- The Washington Times - Tuesday, February 16, 2016

The Obama administration on Tuesday trumpeted an “historic” effort to standardize how private insurers and government programs like Medicare determine if a patient is getting quality care, saying doctors had been overwhelmed by a dizzying array of yardsticks.

The Centers for Medicare and Medicaid Services teamed with private insurers to settle on clinical measures in seven key areas of medicine — from primary care, cardiology, gastrointestinal care, HIV and hepatitis C, oncology, orthopedics and obstetrics/gynecology.

Dubbed the Core Measures Collaborative, the effort is part of a broad push to reward good outcomes for patients instead of encouraging doctors to wrack up bills with additional services, while making sure everyone is using the same standards.

“This is a major step forward for alignment of quality measures,” said Carmella Bocchino, executive vice president for America’s Health Insurance Plans, the industry’s main lobbying group.

Government programs like Medicare will begin to adopt the new standards by next year, officials said. Private insurers will phase them in around the same time, as they update or renew contracts with doctors and other health care providers.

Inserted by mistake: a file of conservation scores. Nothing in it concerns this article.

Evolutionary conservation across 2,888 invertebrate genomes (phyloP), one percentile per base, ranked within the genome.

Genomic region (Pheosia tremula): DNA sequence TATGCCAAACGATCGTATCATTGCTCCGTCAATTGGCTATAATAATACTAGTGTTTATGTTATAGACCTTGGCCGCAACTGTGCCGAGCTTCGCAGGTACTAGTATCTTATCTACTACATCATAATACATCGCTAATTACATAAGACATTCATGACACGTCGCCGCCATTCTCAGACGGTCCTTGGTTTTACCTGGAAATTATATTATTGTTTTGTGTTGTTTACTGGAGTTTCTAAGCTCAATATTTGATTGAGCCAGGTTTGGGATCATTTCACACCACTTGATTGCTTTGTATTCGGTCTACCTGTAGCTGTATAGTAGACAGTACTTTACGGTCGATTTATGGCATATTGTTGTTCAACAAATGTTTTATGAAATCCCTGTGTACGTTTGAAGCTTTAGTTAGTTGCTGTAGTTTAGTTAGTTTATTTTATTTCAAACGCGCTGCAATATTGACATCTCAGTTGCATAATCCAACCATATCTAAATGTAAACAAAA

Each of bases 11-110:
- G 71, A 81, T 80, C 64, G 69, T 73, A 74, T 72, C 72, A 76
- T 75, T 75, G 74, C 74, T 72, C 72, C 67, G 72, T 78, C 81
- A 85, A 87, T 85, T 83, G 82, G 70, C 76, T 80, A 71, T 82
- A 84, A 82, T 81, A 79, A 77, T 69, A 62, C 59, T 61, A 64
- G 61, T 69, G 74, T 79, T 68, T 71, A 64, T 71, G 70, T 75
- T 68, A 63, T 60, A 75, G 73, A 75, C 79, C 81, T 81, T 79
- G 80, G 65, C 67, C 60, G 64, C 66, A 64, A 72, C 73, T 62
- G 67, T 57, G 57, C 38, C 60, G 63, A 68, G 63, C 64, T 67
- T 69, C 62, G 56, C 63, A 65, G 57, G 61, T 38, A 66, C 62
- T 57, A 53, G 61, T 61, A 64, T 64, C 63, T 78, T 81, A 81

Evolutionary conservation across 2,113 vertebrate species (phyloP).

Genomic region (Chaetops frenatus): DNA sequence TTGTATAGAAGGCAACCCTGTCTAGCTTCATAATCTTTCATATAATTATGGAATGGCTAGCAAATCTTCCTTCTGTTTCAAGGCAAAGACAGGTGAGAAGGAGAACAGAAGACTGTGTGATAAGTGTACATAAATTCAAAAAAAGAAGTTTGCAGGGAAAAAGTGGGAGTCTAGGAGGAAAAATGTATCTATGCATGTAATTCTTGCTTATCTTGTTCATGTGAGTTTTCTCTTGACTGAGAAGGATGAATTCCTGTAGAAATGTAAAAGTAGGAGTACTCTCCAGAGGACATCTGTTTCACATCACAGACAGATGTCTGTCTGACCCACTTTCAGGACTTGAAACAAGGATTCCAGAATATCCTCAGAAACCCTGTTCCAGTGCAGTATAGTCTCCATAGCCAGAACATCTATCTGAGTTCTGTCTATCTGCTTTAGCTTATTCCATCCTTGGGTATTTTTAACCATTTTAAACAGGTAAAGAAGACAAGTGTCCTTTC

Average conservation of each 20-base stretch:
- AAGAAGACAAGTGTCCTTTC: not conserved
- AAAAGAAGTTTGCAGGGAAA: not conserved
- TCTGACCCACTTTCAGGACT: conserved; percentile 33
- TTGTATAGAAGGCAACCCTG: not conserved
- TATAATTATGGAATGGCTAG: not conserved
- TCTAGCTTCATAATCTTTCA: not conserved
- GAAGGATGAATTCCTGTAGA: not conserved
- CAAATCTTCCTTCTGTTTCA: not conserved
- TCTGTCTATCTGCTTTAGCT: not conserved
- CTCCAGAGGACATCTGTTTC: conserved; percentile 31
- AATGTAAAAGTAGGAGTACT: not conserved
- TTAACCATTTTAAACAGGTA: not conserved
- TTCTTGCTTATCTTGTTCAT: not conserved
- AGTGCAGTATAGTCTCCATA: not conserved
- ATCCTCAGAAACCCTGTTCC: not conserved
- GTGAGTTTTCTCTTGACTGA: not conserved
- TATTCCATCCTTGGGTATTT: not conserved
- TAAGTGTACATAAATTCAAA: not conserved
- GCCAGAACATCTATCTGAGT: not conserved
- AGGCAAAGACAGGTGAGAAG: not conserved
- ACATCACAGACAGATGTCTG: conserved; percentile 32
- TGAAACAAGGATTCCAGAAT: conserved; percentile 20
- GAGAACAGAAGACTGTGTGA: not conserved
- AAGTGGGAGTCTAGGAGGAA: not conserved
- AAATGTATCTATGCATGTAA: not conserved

Officials said the collaborative will keep tabs on how the measures work and update them as needed.

The American Medical Association characterized the standards Tuesday as a “work in progress,” but said they should be beneficial to doctors and patients alike.

“Everywhere you go in health care, people ask universally for one thing — simplify, simplify, simplify,” Acting CMS Administrator Andy Slavitt said.

Shifting the health care industry’s focus from “quantity” to “quality” of care has been a major theme for policymakers in recent years.

The administration has set a goal of linking half of all Medicare payments to patient results by 2018, and Congress last year scrapped the program’s outdated payment formula to make way for an incentive-based system.



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